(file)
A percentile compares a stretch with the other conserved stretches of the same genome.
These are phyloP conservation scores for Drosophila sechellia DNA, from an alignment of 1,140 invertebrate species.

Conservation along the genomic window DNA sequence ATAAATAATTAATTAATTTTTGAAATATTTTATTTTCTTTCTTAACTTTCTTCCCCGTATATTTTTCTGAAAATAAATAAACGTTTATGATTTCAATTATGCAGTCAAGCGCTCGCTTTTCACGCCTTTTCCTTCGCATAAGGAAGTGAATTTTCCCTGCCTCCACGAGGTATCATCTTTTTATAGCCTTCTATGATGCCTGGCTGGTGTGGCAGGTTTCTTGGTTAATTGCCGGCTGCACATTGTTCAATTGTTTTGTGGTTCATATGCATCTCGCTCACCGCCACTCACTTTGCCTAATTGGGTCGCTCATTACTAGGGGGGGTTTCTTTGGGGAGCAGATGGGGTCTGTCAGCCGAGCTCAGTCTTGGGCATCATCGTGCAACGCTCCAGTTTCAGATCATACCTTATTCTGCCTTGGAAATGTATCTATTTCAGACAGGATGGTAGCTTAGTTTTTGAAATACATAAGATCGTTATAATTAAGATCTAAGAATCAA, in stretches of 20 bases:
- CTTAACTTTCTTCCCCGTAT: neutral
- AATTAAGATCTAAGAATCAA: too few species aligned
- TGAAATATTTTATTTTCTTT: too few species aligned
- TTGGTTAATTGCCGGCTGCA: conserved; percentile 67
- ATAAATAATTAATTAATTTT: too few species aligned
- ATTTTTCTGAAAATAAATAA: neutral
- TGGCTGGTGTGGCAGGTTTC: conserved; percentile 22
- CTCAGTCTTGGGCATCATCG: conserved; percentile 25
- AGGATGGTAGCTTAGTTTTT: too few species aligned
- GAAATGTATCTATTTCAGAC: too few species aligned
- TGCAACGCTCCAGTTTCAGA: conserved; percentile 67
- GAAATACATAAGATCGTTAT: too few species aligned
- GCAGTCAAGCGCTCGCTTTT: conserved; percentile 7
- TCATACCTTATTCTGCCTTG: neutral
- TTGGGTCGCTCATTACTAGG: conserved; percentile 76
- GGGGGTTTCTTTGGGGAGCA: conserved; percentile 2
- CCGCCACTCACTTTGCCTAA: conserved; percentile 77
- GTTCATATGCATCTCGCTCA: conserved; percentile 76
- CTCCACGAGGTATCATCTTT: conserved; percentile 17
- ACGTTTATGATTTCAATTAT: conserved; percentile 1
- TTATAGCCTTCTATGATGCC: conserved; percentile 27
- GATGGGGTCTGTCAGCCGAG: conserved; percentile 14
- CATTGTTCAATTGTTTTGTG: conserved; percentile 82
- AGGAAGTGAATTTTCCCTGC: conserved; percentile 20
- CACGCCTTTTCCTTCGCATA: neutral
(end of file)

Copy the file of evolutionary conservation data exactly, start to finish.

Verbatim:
A percentile compares a stretch with the other conserved stretches of the same genome.
These are phyloP conservation scores for Drosophila sechellia DNA, from an alignment of 1,140 invertebrate species.

Conservation along the genomic window DNA sequence ATAAATAATTAATTAATTTTTGAAATATTTTATTTTCTTTCTTAACTTTCTTCCCCGTATATTTTTCTGAAAATAAATAAACGTTTATGATTTCAATTATGCAGTCAAGCGCTCGCTTTTCACGCCTTTTCCTTCGCATAAGGAAGTGAATTTTCCCTGCCTCCACGAGGTATCATCTTTTTATAGCCTTCTATGATGCCTGGCTGGTGTGGCAGGTTTCTTGGTTAATTGCCGGCTGCACATTGTTCAATTGTTTTGTGGTTCATATGCATCTCGCTCACCGCCACTCACTTTGCCTAATTGGGTCGCTCATTACTAGGGGGGGTTTCTTTGGGGAGCAGATGGGGTCTGTCAGCCGAGCTCAGTCTTGGGCATCATCGTGCAACGCTCCAGTTTCAGATCATACCTTATTCTGCCTTGGAAATGTATCTATTTCAGACAGGATGGTAGCTTAGTTTTTGAAATACATAAGATCGTTATAATTAAGATCTAAGAATCAA, in stretches of 20 bases:
- CTTAACTTTCTTCCCCGTAT: neutral
- AATTAAGATCTAAGAATCAA: too few species aligned
- TGAAATATTTTATTTTCTTT: too few species aligned
- TTGGTTAATTGCCGGCTGCA: conserved; percentile 67
- ATAAATAATTAATTAATTTT: too few species aligned
- ATTTTTCTGAAAATAAATAA: neutral
- TGGCTGGTGTGGCAGGTTTC: conserved; percentile 22
- CTCAGTCTTGGGCATCATCG: conserved; percentile 25
- AGGATGGTAGCTTAGTTTTT: too few species aligned
- GAAATGTATCTATTTCAGAC: too few species aligned
- TGCAACGCTCCAGTTTCAGA: conserved; percentile 67
- GAAATACATAAGATCGTTAT: too few species aligned
- GCAGTCAAGCGCTCGCTTTT: conserved; percentile 7
- TCATACCTTATTCTGCCTTG: neutral
- TTGGGTCGCTCATTACTAGG: conserved; percentile 76
- GGGGGTTTCTTTGGGGAGCA: conserved; percentile 2
- CCGCCACTCACTTTGCCTAA: conserved; percentile 77
- GTTCATATGCATCTCGCTCA: conserved; percentile 76
- CTCCACGAGGTATCATCTTT: conserved; percentile 17
- ACGTTTATGATTTCAATTAT: conserved; percentile 1
- TTATAGCCTTCTATGATGCC: conserved; percentile 27
- GATGGGGTCTGTCAGCCGAG: conserved; percentile 14
- CATTGTTCAATTGTTTTGTG: conserved; percentile 82
- AGGAAGTGAATTTTCCCTGC: conserved; percentile 20
- CACGCCTTTTCCTTCGCATA: neutral